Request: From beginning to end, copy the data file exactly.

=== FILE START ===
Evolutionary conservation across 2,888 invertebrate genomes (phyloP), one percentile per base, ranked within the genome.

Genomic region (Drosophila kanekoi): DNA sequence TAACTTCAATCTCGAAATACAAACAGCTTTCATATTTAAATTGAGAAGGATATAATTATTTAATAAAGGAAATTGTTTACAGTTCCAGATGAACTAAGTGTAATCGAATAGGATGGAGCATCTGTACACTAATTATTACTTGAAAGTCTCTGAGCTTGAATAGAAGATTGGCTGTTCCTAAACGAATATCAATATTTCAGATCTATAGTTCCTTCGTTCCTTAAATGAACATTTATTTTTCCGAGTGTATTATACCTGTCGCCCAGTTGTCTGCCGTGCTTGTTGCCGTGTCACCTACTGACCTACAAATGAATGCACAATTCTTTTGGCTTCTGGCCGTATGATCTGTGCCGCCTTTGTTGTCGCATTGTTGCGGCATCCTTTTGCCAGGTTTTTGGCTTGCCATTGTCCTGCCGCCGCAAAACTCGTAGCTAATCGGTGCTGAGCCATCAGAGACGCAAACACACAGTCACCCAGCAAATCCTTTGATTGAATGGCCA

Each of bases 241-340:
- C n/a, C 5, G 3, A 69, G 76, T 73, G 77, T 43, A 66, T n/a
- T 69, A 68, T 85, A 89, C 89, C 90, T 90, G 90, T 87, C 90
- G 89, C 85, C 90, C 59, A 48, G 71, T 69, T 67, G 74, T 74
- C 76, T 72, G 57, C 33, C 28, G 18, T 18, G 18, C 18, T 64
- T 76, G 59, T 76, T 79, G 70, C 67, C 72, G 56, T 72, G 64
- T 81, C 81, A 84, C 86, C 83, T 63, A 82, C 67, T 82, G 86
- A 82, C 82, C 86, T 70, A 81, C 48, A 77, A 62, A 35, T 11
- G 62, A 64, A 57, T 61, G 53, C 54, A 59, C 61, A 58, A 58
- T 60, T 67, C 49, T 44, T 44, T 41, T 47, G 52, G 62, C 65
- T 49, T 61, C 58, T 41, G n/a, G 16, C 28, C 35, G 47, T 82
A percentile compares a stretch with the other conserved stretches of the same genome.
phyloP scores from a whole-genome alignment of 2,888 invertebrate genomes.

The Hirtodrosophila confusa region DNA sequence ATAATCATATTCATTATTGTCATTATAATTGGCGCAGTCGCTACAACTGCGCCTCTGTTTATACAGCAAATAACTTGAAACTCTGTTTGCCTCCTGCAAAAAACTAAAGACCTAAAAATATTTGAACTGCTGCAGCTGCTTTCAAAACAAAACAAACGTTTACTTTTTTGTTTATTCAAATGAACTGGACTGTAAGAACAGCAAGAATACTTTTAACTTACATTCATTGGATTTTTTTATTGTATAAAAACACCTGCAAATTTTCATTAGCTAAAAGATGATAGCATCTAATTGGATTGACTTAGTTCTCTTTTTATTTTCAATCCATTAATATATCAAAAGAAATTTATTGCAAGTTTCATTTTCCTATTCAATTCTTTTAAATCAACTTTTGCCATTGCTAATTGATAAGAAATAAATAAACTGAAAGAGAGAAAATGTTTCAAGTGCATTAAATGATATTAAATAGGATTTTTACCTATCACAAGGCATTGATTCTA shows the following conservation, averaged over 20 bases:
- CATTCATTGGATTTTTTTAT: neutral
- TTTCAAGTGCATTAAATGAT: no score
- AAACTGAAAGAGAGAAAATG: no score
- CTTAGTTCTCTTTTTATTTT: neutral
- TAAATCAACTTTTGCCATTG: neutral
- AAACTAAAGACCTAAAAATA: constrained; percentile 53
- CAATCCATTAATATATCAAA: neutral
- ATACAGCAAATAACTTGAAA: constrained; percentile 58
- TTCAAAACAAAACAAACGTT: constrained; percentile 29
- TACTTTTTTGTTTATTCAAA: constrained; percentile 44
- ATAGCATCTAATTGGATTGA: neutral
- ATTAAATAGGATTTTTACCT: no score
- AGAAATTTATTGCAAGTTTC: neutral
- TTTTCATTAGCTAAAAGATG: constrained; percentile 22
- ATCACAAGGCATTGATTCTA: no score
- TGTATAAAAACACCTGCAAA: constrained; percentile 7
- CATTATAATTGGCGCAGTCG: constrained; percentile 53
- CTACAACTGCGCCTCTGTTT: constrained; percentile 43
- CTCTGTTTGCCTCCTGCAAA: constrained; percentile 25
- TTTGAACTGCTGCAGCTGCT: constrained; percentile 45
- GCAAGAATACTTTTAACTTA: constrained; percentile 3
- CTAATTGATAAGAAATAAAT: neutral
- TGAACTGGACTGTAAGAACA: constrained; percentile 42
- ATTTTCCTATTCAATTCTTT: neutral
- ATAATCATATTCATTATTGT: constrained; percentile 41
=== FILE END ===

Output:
Evolutionary conservation across 2,888 invertebrate genomes (phyloP), one percentile per base, ranked within the genome.

Genomic region (Drosophila kanekoi): DNA sequence TAACTTCAATCTCGAAATACAAACAGCTTTCATATTTAAATTGAGAAGGATATAATTATTTAATAAAGGAAATTGTTTACAGTTCCAGATGAACTAAGTGTAATCGAATAGGATGGAGCATCTGTACACTAATTATTACTTGAAAGTCTCTGAGCTTGAATAGAAGATTGGCTGTTCCTAAACGAATATCAATATTTCAGATCTATAGTTCCTTCGTTCCTTAAATGAACATTTATTTTTCCGAGTGTATTATACCTGTCGCCCAGTTGTCTGCCGTGCTTGTTGCCGTGTCACCTACTGACCTACAAATGAATGCACAATTCTTTTGGCTTCTGGCCGTATGATCTGTGCCGCCTTTGTTGTCGCATTGTTGCGGCATCCTTTTGCCAGGTTTTTGGCTTGCCATTGTCCTGCCGCCGCAAAACTCGTAGCTAATCGGTGCTGAGCCATCAGAGACGCAAACACACAGTCACCCAGCAAATCCTTTGATTGAATGGCCA

Each of bases 241-340:
- C n/a, C 5, G 3, A 69, G 76, T 73, G 77, T 43, A 66, T n/a
- T 69, A 68, T 85, A 89, C 89, C 90, T 90, G 90, T 87, C 90
- G 89, C 85, C 90, C 59, A 48, G 71, T 69, T 67, G 74, T 74
- C 76, T 72, G 57, C 33, C 28, G 18, T 18, G 18, C 18, T 64
- T 76, G 59, T 76, T 79, G 70, C 67, C 72, G 56, T 72, G 64
- T 81, C 81, A 84, C 86, C 83, T 63, A 82, C 67, T 82, G 86
- A 82, C 82, C 86, T 70, A 81, C 48, A 77, A 62, A 35, T 11
- G 62, A 64, A 57, T 61, G 53, C 54, A 59, C 61, A 58, A 58
- T 60, T 67, C 49, T 44, T 44, T 41, T 47, G 52, G 62, C 65
- T 49, T 61, C 58, T 41, G n/a, G 16, C 28, C 35, G 47, T 82
A percentile compares a stretch with the other conserved stretches of the same genome.
phyloP scores from a whole-genome alignment of 2,888 invertebrate genomes.

The Hirtodrosophila confusa region DNA sequence ATAATCATATTCATTATTGTCATTATAATTGGCGCAGTCGCTACAACTGCGCCTCTGTTTATACAGCAAATAACTTGAAACTCTGTTTGCCTCCTGCAAAAAACTAAAGACCTAAAAATATTTGAACTGCTGCAGCTGCTTTCAAAACAAAACAAACGTTTACTTTTTTGTTTATTCAAATGAACTGGACTGTAAGAACAGCAAGAATACTTTTAACTTACATTCATTGGATTTTTTTATTGTATAAAAACACCTGCAAATTTTCATTAGCTAAAAGATGATAGCATCTAATTGGATTGACTTAGTTCTCTTTTTATTTTCAATCCATTAATATATCAAAAGAAATTTATTGCAAGTTTCATTTTCCTATTCAATTCTTTTAAATCAACTTTTGCCATTGCTAATTGATAAGAAATAAATAAACTGAAAGAGAGAAAATGTTTCAAGTGCATTAAATGATATTAAATAGGATTTTTACCTATCACAAGGCATTGATTCTA shows the following conservation, averaged over 20 bases:
- CATTCATTGGATTTTTTTAT: neutral
- TTTCAAGTGCATTAAATGAT: no score
- AAACTGAAAGAGAGAAAATG: no score
- CTTAGTTCTCTTTTTATTTT: neutral
- TAAATCAACTTTTGCCATTG: neutral
- AAACTAAAGACCTAAAAATA: constrained; percentile 53
- CAATCCATTAATATATCAAA: neutral
- ATACAGCAAATAACTTGAAA: constrained; percentile 58
- TTCAAAACAAAACAAACGTT: constrained; percentile 29
- TACTTTTTTGTTTATTCAAA: constrained; percentile 44
- ATAGCATCTAATTGGATTGA: neutral
- ATTAAATAGGATTTTTACCT: no score
- AGAAATTTATTGCAAGTTTC: neutral
- TTTTCATTAGCTAAAAGATG: constrained; percentile 22
- ATCACAAGGCATTGATTCTA: no score
- TGTATAAAAACACCTGCAAA: constrained; percentile 7
- CATTATAATTGGCGCAGTCG: constrained; percentile 53
- CTACAACTGCGCCTCTGTTT: constrained; percentile 43
- CTCTGTTTGCCTCCTGCAAA: constrained; percentile 25
- TTTGAACTGCTGCAGCTGCT: constrained; percentile 45
- GCAAGAATACTTTTAACTTA: constrained; percentile 3
- CTAATTGATAAGAAATAAAT: neutral
- TGAACTGGACTGTAAGAACA: constrained; percentile 42
- ATTTTCCTATTCAATTCTTT: neutral
- ATAATCATATTCATTATTGT: constrained; percentile 41